after all, it's not as if you've got anything else planned for this summer.
posted thursday 1st august..........................................................................................................................................................................................................
several years ago my conscience had me contact an insurance company with thoughts of insuring my bicycle collection, only to discover that it had every sign of costing me more than it did to insure the motor car i owned at the time. just to put everything in some sort of perspective, islay lies a two hour ferry journey off scotland's west coast, or alternatively a 30 minute flight from glasgow. i perhaps need not point out that stealing a bicycle is one thing; getting it off the island unobtrusively is a whole 'nuther bucket of gear cables. and bear in mind that any vehicle you may employ for the purpose would have to be paid for on the ferry along with an appropriate passenger ticket.
but what, i hear you ask, of the indigenous population? are they not waiting round each and every hebridean corner with bolt cutters ready to steal examples of carbon exotica? surprisingly not. in the twenty-five years i have lived here, i have singularly failed to encourage more tha a handful of locals to get out the car and onto a bicycle. why on earth would anyone want to steal one? the only recorded examples of bicycle theft involved late night inebriates attempting to make their way home. an unidentified bicycle in the front garden the following morning is always the giveaway.
this would perhaps go some way to explaining why crime of any sort is fairly minimal throughout most of scotland's western isles.
so my endeavours to insure the bicycle(s) were geared more towards possible damage rather than any thoughts of exiting debbie's cafe to find myself relegated to the position of pedestrian. however, i can assure you i do not harbour smug feelings regarding this situation, for i know of several mainland residents who have even had bicycles removed from their garden sheds overnight, even when locked to well secured posts bolted to the ground. that does not seem like fun to me in any shape or form.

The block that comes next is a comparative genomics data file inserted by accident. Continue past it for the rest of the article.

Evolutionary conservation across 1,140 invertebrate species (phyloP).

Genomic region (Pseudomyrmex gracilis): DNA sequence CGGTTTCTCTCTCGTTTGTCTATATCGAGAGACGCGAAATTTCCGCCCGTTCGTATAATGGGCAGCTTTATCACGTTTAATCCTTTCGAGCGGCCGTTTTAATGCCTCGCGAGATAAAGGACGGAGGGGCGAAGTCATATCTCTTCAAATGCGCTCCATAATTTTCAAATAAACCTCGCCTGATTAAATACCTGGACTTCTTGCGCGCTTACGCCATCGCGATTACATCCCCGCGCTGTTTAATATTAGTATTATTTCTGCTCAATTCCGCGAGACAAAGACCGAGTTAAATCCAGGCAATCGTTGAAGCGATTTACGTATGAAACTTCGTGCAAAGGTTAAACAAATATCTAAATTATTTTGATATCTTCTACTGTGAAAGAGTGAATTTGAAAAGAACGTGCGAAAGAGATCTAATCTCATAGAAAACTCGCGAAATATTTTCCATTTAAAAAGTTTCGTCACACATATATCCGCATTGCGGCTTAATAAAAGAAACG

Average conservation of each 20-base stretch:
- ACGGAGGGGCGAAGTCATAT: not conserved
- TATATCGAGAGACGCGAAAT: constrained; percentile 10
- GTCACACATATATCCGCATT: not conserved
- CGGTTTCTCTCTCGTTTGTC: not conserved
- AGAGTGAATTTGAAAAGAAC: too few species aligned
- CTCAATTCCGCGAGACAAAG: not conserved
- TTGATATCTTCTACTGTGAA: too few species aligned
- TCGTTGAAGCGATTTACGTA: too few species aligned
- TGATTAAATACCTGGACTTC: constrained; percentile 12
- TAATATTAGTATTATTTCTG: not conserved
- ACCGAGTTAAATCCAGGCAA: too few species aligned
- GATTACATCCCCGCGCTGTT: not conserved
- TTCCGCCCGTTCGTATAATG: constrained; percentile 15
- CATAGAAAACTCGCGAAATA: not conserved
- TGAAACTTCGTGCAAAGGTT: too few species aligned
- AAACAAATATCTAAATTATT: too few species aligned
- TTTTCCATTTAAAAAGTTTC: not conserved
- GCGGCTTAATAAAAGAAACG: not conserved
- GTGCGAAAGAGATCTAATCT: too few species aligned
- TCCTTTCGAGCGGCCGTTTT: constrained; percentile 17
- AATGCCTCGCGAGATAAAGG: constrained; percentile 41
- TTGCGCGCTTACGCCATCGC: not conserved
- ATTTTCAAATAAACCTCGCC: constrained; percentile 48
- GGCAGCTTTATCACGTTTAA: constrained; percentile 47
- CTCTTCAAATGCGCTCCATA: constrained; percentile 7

the big problem, as i understand it, is not always having the police recover a stolen bicycle, for in many cases, stolen bicycles cease to exist mere hours after being pinched. a high end bicycle can be stripped of its componentry very quickly, items that can find themselves on ebay within half-a-day, with the guarantee that they are all but untraceable. as long as there's money to be made, bicycles will remain a viable target for theft.
with police resources being reduced almost weekly in an attempt to save money in these austere times, it would be a tad unfair to blame the local constabulary for exhibiting less than unbridled enthusiasm when recording details of your missing velocipede. it is no doubt hard enough to track a stolen car, let alone a missing bicycle. however, such is the extent of the problem, that it simply cannot be ignored, so if we cant actually prevent all instances of bicycle theft, perhaps someone could make inroads into a way of recovering some of them.
with the launch only a couple of days ago of the online stolen bike database, stuart russell seems like he might be that very person. currently, as i understand the situation, the stolen bike database is a one man show, surely something of a gargantuan task to assume?
"Yes it's a one man operation, and yes it could potentially turn into a gargantuan task. I have been running the Facebook and Twitter pages for some time now and always had the intention on accompanying them with a website. But should the work load get too much, I have members of my social cycling group who are willing to assist in the running of the website."
much like any new venture, user-friendliness is key to having it used by as many people as possible, so assuming my bicycle has indeed been nicked, how would i go about providing stuart with the necessary details. and then what happens?